Barely reported anywhere, and worth only a brief mention in EU Observer and The Scotsman, on Monday the EU crossed the line into a whole new area of activity which creates an important precedent in the march of European integration.
That event was the agreement by the fisheries council to establish the EU's Fisheries Control Agency, which will be based at Vigo in Spain, dubbed the world capital of illegal fishing.
The real significance of this move – which was reported at face value by those few journals that did not it – is that it represents a shift in historic division between the responsibilities of the EU commission, which traditionally makes the laws, and the member states which enforce them.
Up to now, the only area in which the commission has had a direct enforcement role is in the competition portfolio. But with the establishment of the fisheries agency comes the power of the EU to appoint its own fisheries inspectors and, in due course, operate its own fleet of vessels bearing the EU flag – a putative EU navy.
This much we reported on last year, in early September, again a few days later and then later that month.
In the Scotsman article, Ross Finnie, Scotland’s fisheries minister, is cited, welcoming the initiative. He is quoted as saying: "Creating a level playing field in fisheries enforcement across member states is to the commercial advantage of Scottish fishermen."
He adds: "We argued for, and were instrumental in securing, key reforms to the European Commission’s original proposals. These guarantee greater involvement of fisheries’ interests and ensure that operational control rests with member states."
In fact, as we pointed out in out earlier posts, the agency takes the supreme coordinating role, with the commission stating that it will "assume leadership in the deployment of means of inspection and surveillance". Effectively, the EU will be running the entire fisheries enforcement effort.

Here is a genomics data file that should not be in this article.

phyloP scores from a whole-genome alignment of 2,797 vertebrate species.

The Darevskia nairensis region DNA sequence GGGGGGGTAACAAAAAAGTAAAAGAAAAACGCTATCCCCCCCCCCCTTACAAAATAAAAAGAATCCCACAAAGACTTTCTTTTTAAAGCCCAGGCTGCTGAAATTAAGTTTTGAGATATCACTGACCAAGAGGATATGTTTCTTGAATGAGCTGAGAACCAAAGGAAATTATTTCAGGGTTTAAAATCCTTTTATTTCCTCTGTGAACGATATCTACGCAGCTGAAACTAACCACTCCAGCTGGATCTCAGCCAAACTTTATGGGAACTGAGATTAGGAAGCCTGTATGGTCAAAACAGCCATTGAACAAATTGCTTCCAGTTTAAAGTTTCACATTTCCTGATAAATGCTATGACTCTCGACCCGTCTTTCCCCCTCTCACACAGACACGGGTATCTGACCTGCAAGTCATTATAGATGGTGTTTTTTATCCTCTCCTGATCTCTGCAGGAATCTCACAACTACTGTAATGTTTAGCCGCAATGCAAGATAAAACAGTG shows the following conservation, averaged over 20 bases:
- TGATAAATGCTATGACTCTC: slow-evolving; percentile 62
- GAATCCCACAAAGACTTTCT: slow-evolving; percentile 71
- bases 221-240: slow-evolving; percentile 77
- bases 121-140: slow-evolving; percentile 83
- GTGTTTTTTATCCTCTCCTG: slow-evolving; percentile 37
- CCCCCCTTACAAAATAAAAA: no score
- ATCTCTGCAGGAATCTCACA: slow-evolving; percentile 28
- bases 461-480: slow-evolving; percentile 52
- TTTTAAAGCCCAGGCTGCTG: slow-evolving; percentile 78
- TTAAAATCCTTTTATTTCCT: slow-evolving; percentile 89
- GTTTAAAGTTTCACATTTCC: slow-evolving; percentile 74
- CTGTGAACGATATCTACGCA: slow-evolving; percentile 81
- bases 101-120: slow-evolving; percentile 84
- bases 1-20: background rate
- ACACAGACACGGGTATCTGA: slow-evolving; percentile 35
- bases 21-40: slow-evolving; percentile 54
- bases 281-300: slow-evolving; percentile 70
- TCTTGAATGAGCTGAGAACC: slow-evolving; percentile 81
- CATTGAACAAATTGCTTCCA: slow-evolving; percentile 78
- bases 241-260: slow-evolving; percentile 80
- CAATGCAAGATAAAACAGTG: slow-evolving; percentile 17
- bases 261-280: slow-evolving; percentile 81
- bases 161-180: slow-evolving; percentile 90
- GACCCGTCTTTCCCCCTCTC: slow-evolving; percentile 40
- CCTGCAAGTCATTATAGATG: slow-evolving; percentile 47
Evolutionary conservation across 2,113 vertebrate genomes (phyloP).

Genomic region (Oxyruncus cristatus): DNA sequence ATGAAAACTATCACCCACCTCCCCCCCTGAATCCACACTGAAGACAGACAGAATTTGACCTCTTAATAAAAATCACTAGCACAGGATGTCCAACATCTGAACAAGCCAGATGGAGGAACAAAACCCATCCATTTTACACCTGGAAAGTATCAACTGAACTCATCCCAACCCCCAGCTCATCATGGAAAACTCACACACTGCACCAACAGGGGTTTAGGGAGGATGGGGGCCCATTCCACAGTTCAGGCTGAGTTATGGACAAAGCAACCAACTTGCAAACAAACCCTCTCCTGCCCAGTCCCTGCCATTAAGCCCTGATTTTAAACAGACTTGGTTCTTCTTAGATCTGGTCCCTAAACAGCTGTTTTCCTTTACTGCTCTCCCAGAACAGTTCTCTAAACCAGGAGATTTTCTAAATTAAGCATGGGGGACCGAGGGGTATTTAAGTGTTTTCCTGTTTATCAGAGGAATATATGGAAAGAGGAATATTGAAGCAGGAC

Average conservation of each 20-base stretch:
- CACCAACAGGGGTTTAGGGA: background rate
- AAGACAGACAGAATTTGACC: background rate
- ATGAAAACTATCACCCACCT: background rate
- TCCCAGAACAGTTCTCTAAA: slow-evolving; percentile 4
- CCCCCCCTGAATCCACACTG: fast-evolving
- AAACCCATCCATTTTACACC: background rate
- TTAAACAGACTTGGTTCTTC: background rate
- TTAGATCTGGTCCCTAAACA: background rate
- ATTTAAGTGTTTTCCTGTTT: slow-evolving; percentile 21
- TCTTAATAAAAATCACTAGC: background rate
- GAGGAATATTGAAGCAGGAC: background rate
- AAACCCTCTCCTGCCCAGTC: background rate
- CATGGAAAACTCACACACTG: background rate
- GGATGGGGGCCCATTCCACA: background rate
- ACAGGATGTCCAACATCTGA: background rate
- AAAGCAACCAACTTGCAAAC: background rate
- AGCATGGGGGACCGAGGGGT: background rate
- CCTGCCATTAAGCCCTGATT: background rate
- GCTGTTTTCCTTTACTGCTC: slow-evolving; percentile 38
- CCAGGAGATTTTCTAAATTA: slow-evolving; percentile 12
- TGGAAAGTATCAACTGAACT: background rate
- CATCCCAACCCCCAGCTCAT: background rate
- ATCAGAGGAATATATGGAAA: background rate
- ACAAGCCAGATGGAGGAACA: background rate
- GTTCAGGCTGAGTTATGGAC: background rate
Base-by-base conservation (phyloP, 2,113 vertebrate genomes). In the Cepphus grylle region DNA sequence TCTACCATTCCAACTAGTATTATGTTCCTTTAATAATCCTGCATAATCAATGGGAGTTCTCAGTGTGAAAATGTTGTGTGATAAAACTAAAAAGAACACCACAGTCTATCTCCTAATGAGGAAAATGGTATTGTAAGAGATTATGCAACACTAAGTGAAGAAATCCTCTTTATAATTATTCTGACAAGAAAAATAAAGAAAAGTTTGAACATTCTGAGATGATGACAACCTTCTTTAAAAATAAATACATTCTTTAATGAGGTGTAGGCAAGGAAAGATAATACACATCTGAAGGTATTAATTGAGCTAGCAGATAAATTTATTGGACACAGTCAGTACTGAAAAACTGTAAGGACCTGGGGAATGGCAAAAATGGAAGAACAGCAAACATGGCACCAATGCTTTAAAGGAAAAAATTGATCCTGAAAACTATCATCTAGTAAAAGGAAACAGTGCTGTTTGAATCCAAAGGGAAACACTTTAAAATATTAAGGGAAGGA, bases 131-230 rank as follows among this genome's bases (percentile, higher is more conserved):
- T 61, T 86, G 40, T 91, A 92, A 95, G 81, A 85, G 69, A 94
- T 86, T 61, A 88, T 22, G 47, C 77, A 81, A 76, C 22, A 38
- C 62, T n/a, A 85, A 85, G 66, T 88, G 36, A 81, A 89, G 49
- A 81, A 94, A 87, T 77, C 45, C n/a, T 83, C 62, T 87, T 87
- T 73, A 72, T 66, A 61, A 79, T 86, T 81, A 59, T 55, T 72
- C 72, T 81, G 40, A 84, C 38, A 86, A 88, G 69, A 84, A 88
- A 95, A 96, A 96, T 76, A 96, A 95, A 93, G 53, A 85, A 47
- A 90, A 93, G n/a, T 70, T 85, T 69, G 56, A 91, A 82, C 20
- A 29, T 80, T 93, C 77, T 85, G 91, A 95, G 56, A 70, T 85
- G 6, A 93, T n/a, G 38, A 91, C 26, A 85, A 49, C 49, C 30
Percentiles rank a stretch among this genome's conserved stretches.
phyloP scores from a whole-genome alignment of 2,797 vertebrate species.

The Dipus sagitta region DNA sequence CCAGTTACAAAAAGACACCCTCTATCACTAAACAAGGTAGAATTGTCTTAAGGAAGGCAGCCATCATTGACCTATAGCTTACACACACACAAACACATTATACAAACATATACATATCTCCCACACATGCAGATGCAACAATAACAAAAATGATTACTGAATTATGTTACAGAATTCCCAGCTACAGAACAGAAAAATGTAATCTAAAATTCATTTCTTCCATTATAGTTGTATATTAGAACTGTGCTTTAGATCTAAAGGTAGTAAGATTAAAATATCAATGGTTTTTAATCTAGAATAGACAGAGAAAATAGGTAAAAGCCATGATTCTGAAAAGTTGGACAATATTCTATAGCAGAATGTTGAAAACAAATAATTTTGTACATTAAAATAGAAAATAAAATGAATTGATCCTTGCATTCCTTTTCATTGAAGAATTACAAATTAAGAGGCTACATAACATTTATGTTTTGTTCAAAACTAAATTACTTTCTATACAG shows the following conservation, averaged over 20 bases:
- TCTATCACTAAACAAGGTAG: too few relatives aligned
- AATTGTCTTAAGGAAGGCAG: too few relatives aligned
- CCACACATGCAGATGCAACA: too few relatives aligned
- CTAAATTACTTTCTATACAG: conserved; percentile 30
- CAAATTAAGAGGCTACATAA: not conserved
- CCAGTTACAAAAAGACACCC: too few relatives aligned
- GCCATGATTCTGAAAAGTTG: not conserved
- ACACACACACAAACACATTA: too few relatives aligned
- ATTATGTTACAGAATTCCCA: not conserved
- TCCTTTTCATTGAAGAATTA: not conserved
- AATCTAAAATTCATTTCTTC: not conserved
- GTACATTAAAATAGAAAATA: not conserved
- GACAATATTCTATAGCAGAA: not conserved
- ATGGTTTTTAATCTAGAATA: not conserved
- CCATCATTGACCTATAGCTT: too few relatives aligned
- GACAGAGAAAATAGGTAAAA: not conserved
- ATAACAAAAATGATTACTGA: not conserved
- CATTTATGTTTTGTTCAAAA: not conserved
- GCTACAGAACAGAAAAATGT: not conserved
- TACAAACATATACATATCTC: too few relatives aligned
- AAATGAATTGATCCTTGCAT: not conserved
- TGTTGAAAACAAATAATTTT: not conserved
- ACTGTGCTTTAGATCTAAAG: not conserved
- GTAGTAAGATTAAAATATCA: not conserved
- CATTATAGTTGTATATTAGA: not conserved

The great tragedy of this is that it opens a new chapter on one of the great scandals of the Common Fisheries Policy, where the idea of a common resource has effectively meant that member states – which no longer have control of their own waters – have walked away from effective enforcement of their own fisheries.
Only last week we reported on the growing ecological disaster developing in the deeper waters at the edge of the continental shelf to the West of Scotland and Ireland, where researchers reported that "there is little or no management of these fisheries and existing control and enforcement regulations have little or no impact. Essentially these fisheries remain totally unrestricted."
On the other hand, in today’s Daily Mail, columnist John Edwards interviews the Hasting fisherman Paul Joy, on whom Booker report at the end of January , after he had been prosecuted by Defra for exceeding his “monthly” cod quota, when the quota system did not apply to his type of small boat under EU rules.
In his piece, Edwards also interviews another fisherman, Graham Couglan who described the Gestapo as "better people to deal with" than Defra fisheries inspectors. "They put in a Royal Navy gunboat to skulk about Dungeness," he says:
Do you think it was to arrest foreign trawlers with undersize catch or protected species? Was it hell! They didn’t touch them. They were there to check us out, to interfere if possible. Nobody is fighting for us any more.Coglan also pointed out a broken-down boat. It owners, not able to go to sea in to recover thousands of pounds-worth of nets, had borrowed a pleasure craft to go an salvage them. Unavoidably, there were fish trapped in the nets and "these bloody inspectors accused him of fishing from an unregistered boat."
Compare this intensity of supervision with the situation in the deep waters off the continental shelf, where a fleet of 50-60 Spanish vessels wreak havoc, much of it in British waters, and there is no regulatory activity at all.
This brings to mind that ancient Greek saying (attributed to Euripides c. 485-406 BC), that: "whom the Gods [wish to] destroy, they first make mad". In the commission’s case, they create chaos in existing systems in order to legitimise taking them over and replacing them with their own.
And so it has come to pass with fisheries enforcement. No one believes it will be any better but since the system is already so dire, any protests at its passing have been singularly muted.